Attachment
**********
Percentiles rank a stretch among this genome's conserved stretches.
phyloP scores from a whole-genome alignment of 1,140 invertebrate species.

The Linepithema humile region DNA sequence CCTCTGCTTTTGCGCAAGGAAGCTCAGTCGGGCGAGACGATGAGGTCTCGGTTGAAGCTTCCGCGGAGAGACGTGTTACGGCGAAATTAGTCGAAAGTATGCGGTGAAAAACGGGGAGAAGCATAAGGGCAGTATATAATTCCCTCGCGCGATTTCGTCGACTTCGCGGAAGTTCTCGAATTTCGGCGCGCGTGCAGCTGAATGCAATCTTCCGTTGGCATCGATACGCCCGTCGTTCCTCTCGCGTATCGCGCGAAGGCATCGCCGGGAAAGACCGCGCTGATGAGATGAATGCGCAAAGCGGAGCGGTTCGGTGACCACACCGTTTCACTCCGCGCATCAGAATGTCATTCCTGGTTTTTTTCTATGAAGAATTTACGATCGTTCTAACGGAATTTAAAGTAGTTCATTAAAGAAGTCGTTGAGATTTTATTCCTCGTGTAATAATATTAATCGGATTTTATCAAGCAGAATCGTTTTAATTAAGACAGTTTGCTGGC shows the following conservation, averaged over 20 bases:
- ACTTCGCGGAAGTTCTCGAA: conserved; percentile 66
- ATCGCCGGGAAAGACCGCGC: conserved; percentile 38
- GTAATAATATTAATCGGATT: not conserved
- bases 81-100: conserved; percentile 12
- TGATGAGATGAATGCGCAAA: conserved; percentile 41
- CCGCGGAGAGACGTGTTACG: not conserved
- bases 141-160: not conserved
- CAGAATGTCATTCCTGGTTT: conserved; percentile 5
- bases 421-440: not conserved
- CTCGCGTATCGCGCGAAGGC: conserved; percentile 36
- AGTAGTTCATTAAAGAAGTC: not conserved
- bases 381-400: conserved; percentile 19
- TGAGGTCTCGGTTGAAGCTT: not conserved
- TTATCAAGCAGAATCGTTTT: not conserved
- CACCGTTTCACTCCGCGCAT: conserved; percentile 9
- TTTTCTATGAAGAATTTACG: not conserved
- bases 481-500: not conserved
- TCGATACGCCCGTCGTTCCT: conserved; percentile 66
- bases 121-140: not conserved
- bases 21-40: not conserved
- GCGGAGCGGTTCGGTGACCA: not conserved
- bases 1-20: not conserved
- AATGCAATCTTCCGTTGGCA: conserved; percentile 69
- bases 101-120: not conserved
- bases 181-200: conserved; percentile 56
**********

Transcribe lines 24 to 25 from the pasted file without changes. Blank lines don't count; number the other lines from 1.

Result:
- GCGGAGCGGTTCGGTGACCA: not conserved
- bases 1-20: not conserved